Current evidence does not, therefore, appear to show a need for boosting in the general population, in which ecacy against severe disease remains high. Even if humoral immunity appears to wane, reductions in neutralising antibody titre do not necessarily predict reductions in vaccine ecacy over time, and reductions in vaccine ecacy against mild disease do not necessarily predict reductions in the (typically higher) ecacy against severe disease. This eect could be because protection against severe disease is mediated not only by antibody responses, which might be relatively short lived for some vaccines, but also by memory responses and cell-mediated immunity, which are generally longer lived.5 The ability of vaccines that present the antigens of earlier phases of the pandemic (rather than variant-specific antigens) to elicit humoral immune responses against currently circulating variants6,7 indicates that these variants have not yet evolved to the point at which they are likely to escape the memory immune responses induced by those vaccines. …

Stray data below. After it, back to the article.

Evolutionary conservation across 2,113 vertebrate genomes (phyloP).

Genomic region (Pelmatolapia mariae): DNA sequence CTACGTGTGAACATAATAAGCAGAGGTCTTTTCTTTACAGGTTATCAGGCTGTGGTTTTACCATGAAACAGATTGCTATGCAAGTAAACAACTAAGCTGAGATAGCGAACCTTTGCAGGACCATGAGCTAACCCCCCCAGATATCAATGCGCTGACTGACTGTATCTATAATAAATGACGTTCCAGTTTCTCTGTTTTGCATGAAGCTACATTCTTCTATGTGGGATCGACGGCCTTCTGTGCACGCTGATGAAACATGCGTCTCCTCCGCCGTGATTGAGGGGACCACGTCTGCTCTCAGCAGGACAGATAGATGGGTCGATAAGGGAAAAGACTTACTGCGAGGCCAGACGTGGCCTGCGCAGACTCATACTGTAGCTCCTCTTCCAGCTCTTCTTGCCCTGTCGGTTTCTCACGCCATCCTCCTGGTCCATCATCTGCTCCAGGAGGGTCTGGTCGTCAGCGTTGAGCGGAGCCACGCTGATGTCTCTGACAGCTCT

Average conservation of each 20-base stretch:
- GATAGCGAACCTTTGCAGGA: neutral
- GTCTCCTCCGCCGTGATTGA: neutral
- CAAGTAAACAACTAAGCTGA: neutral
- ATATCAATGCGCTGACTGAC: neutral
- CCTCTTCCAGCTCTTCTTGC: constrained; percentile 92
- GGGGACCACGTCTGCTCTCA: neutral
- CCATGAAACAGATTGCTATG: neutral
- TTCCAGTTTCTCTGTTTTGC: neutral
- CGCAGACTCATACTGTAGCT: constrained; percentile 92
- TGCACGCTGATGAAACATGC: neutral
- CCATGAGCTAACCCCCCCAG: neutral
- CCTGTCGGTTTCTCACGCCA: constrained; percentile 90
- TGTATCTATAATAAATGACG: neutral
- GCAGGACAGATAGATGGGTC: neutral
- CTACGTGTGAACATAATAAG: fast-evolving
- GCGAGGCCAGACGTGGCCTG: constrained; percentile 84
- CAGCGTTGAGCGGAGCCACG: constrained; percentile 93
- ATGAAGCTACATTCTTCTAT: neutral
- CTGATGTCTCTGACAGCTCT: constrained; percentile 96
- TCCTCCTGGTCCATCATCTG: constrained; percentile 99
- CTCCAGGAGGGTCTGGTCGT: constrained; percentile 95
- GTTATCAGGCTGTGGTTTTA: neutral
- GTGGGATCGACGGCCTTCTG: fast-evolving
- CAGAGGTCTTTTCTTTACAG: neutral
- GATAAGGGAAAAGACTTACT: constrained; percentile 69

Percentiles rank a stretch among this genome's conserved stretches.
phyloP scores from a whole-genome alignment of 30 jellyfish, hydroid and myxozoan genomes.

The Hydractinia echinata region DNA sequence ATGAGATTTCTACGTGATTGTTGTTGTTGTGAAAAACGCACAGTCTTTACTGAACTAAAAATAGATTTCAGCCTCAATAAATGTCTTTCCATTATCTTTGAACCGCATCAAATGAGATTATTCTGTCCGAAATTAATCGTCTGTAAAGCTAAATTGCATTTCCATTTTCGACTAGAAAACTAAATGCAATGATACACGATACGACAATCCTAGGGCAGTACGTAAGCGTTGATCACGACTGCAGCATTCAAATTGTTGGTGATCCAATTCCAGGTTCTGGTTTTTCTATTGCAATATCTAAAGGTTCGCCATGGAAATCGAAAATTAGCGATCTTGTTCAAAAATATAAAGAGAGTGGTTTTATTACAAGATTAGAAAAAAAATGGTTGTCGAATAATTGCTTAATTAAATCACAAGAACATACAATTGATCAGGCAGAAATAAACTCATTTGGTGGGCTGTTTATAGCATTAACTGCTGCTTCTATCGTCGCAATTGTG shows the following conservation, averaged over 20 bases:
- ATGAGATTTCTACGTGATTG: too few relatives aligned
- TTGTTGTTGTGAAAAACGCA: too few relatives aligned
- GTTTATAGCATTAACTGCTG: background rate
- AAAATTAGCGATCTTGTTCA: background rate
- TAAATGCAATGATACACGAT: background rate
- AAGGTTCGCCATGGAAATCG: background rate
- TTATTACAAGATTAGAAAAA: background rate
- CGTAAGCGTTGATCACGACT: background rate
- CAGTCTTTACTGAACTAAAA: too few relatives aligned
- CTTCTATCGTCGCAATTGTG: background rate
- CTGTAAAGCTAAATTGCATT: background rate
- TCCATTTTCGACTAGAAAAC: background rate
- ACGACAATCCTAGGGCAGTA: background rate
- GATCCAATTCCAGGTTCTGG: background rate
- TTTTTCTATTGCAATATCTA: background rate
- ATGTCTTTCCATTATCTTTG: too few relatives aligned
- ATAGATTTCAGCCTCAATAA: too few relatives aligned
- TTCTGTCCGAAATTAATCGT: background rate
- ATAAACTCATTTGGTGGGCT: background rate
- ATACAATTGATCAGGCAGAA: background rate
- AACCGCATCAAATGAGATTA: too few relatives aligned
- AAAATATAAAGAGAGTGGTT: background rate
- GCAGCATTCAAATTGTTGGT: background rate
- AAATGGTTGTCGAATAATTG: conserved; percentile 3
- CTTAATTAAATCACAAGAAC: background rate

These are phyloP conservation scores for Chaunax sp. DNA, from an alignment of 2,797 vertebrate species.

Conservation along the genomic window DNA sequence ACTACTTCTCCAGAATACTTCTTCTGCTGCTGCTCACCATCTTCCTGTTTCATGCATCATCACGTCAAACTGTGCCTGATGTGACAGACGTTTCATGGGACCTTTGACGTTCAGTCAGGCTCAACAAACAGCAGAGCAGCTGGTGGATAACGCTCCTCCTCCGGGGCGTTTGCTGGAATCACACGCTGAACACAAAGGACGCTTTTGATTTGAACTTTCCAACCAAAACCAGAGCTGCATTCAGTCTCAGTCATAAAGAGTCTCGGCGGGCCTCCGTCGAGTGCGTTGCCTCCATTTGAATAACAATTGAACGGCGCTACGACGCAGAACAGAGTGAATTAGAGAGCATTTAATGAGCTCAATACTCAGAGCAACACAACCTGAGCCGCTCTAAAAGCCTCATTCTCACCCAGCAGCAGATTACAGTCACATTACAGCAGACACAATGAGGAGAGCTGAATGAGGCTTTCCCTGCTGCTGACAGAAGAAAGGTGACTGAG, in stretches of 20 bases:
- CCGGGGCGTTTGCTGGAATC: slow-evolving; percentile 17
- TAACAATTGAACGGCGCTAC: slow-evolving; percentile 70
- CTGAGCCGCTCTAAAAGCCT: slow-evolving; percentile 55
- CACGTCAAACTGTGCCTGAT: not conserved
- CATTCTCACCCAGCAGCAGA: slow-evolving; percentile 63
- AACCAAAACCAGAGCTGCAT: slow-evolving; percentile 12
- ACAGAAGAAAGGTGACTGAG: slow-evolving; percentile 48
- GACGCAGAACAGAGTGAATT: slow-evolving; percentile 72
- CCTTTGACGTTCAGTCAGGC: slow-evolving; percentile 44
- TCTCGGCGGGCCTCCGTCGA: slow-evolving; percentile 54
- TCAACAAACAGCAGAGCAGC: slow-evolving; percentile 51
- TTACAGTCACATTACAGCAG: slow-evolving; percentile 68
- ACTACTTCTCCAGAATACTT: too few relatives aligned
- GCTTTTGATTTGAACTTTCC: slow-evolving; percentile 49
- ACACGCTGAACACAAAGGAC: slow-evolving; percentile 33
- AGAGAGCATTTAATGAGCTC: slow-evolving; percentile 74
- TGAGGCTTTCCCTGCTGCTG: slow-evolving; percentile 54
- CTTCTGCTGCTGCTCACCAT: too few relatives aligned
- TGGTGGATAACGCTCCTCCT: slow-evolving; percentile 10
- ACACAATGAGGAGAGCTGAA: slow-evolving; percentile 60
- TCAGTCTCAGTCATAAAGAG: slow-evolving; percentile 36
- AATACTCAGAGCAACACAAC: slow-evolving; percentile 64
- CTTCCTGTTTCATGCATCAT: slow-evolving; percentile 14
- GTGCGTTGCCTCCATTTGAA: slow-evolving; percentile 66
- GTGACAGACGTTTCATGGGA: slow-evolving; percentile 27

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The statements, views and opinions expressed in this column are solely those of the author and do not necessarily represent those of this site. This site does not give financial, investment or medical advice.

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Helga I. Fellay
Helga I. Fellay
September 13, 2021